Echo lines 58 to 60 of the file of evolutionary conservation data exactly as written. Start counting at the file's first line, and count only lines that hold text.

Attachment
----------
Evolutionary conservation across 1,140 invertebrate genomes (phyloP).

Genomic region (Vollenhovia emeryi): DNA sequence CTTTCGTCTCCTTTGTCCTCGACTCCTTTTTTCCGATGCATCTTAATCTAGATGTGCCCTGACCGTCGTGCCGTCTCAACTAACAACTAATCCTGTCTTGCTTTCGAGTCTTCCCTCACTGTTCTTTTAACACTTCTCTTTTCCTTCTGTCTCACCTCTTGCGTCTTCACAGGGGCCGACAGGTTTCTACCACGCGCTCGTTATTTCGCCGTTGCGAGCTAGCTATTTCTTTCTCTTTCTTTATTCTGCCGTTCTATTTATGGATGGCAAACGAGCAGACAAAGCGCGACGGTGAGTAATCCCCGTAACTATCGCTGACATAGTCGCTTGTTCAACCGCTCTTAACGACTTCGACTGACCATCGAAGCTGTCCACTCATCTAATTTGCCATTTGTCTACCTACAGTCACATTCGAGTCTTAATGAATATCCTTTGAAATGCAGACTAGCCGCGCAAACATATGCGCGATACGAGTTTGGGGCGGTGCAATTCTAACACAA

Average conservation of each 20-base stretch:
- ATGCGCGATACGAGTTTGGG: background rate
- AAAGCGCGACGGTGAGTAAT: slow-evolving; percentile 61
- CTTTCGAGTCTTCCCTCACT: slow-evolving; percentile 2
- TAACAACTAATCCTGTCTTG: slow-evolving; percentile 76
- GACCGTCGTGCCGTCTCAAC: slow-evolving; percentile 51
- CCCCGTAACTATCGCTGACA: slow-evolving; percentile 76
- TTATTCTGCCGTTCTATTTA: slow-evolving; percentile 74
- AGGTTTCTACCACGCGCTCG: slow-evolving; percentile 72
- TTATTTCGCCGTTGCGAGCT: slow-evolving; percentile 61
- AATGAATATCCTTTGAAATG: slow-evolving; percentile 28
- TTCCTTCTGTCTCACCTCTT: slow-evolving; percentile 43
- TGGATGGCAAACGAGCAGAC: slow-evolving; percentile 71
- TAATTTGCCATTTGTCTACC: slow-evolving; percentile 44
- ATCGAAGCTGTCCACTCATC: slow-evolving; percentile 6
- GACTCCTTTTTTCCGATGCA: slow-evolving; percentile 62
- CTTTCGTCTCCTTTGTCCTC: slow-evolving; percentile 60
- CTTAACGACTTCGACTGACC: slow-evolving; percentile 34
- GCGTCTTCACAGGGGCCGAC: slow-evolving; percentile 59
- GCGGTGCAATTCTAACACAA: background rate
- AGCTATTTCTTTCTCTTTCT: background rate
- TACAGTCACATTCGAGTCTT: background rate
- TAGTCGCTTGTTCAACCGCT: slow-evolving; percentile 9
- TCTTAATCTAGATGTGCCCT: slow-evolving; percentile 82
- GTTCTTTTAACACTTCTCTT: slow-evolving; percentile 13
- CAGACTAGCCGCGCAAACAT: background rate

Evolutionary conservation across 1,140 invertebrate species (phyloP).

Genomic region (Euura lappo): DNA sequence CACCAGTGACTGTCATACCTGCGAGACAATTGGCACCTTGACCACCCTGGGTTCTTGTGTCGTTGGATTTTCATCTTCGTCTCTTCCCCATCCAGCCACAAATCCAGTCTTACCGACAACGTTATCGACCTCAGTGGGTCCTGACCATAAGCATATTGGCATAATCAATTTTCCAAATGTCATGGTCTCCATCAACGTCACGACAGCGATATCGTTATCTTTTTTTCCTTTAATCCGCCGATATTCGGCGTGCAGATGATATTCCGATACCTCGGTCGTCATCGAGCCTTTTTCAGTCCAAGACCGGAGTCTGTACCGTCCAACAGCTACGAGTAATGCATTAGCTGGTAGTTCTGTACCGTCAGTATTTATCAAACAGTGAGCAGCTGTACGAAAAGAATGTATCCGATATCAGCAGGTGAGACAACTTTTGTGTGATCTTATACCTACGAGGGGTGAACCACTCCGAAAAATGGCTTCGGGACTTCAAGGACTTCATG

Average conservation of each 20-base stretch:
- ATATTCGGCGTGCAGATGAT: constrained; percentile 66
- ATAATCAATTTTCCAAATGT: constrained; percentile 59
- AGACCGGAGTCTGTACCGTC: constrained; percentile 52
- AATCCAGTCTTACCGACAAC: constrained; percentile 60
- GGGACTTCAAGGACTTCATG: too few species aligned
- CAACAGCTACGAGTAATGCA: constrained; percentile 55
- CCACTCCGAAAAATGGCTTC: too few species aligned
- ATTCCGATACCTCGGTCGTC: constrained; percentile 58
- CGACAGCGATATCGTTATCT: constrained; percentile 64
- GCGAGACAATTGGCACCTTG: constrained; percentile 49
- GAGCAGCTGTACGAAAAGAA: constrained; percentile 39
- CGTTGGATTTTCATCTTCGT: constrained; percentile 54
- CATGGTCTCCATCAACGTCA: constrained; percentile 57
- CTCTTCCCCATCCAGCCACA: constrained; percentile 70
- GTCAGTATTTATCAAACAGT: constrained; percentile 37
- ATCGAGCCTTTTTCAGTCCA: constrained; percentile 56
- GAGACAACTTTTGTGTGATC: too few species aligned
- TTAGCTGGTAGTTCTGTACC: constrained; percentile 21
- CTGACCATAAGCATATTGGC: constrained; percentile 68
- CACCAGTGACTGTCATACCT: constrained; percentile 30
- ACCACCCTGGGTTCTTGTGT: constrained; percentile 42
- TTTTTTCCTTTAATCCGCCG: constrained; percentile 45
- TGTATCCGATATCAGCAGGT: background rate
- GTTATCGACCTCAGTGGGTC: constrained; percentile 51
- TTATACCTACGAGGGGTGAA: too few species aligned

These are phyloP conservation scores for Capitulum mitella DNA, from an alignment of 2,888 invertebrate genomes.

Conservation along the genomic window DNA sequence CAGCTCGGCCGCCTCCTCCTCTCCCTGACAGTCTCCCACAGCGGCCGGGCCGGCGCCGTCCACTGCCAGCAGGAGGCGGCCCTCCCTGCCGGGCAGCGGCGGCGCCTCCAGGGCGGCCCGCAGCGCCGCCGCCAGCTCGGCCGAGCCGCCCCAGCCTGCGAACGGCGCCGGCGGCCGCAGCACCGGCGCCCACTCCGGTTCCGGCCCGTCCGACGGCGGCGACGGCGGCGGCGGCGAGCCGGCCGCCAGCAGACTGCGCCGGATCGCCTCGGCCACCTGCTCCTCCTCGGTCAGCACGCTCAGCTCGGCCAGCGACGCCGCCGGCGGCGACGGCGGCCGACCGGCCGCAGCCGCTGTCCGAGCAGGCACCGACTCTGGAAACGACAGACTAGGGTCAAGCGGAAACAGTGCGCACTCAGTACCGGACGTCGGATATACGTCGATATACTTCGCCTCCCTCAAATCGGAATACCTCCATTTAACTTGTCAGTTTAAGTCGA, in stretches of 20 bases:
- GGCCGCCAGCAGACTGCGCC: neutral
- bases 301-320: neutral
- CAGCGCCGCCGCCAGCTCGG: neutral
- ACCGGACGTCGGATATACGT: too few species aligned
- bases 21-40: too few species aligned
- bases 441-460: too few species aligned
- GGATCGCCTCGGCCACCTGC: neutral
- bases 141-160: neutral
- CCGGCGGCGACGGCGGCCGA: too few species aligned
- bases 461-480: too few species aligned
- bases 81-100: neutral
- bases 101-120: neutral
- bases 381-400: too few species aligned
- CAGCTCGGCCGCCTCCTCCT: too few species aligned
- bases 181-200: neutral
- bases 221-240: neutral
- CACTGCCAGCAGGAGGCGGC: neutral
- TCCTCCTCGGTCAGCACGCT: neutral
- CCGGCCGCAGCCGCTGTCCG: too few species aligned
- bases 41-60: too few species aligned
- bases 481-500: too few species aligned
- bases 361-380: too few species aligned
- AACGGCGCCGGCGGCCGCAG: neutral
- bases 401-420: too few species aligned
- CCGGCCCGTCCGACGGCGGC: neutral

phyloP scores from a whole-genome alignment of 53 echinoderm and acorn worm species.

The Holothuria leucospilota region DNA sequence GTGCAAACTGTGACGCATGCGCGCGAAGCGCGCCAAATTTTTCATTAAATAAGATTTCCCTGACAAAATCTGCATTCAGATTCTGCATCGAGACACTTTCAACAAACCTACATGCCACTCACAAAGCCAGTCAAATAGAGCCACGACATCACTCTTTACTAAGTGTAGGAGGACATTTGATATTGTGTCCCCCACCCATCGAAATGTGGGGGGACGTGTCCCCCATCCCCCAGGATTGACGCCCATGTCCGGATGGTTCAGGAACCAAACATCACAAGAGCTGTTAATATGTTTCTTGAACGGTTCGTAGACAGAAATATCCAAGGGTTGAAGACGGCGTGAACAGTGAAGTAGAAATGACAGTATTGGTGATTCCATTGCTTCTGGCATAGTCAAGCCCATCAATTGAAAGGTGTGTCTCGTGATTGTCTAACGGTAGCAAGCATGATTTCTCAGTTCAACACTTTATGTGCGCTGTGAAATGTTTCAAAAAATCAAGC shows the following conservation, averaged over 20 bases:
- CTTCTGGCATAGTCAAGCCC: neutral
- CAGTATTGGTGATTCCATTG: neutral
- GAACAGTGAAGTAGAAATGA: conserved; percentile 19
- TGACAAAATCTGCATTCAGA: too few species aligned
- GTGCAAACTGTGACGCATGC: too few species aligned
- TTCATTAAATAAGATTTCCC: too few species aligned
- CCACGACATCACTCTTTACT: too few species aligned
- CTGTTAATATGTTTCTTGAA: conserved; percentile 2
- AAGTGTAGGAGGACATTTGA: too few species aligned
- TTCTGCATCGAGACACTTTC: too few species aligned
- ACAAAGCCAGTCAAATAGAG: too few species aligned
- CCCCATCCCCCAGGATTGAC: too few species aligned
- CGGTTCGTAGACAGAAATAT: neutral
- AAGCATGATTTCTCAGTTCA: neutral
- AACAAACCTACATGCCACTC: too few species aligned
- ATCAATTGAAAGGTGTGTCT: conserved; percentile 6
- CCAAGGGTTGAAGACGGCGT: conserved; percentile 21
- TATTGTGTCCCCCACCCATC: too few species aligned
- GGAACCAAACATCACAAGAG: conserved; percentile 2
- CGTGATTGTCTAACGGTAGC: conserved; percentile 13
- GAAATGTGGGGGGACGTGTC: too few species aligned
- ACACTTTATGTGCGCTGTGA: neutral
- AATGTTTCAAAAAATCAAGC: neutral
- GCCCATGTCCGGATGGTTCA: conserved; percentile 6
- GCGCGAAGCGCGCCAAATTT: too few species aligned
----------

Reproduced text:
Conservation along the genomic window DNA sequence CAGCTCGGCCGCCTCCTCCTCTCCCTGACAGTCTCCCACAGCGGCCGGGCCGGCGCCGTCCACTGCCAGCAGGAGGCGGCCCTCCCTGCCGGGCAGCGGCGGCGCCTCCAGGGCGGCCCGCAGCGCCGCCGCCAGCTCGGCCGAGCCGCCCCAGCCTGCGAACGGCGCCGGCGGCCGCAGCACCGGCGCCCACTCCGGTTCCGGCCCGTCCGACGGCGGCGACGGCGGCGGCGGCGAGCCGGCCGCCAGCAGACTGCGCCGGATCGCCTCGGCCACCTGCTCCTCCTCGGTCAGCACGCTCAGCTCGGCCAGCGACGCCGCCGGCGGCGACGGCGGCCGACCGGCCGCAGCCGCTGTCCGAGCAGGCACCGACTCTGGAAACGACAGACTAGGGTCAAGCGGAAACAGTGCGCACTCAGTACCGGACGTCGGATATACGTCGATATACTTCGCCTCCCTCAAATCGGAATACCTCCATTTAACTTGTCAGTTTAAGTCGA, in stretches of 20 bases:
- GGCCGCCAGCAGACTGCGCC: neutral
- bases 301-320: neutral